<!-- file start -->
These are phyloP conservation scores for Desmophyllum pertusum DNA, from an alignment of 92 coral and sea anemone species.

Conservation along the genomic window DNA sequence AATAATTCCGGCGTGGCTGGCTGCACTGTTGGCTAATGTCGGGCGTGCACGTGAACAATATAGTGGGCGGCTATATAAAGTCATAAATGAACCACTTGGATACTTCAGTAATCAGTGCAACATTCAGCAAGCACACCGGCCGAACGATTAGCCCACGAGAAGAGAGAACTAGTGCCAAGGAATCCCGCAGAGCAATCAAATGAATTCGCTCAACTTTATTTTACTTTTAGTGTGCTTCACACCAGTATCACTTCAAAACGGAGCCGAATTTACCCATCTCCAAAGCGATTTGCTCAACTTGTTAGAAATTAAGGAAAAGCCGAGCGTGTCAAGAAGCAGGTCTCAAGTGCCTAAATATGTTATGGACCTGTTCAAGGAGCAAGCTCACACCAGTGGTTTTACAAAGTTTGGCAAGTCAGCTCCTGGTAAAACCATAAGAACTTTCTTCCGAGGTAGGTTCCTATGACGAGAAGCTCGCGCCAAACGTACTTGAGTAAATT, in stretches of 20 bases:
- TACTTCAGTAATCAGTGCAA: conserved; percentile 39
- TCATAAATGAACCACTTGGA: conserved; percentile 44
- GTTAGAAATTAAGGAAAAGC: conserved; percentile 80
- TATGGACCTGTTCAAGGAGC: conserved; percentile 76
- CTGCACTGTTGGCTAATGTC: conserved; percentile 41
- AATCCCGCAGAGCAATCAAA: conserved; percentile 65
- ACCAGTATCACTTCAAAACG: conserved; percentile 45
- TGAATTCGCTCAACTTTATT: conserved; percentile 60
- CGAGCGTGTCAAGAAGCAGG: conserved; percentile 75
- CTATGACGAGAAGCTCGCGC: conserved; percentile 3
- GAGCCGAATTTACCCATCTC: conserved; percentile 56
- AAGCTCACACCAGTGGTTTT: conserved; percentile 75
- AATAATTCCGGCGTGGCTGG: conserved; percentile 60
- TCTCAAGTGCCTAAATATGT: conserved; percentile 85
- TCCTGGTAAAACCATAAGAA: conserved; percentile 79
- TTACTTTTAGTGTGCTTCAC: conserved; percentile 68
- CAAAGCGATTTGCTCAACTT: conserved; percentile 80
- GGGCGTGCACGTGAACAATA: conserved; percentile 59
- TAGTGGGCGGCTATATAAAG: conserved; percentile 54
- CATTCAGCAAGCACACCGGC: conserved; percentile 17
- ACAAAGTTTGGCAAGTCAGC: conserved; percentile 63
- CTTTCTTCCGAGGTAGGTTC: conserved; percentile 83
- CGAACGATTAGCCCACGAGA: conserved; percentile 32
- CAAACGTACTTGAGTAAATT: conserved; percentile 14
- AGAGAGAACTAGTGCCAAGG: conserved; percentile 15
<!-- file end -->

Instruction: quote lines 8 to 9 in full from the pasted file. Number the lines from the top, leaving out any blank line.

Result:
- AATCCCGCAGAGCAATCAAA: conserved; percentile 65
- ACCAGTATCACTTCAAAACG: conserved; percentile 45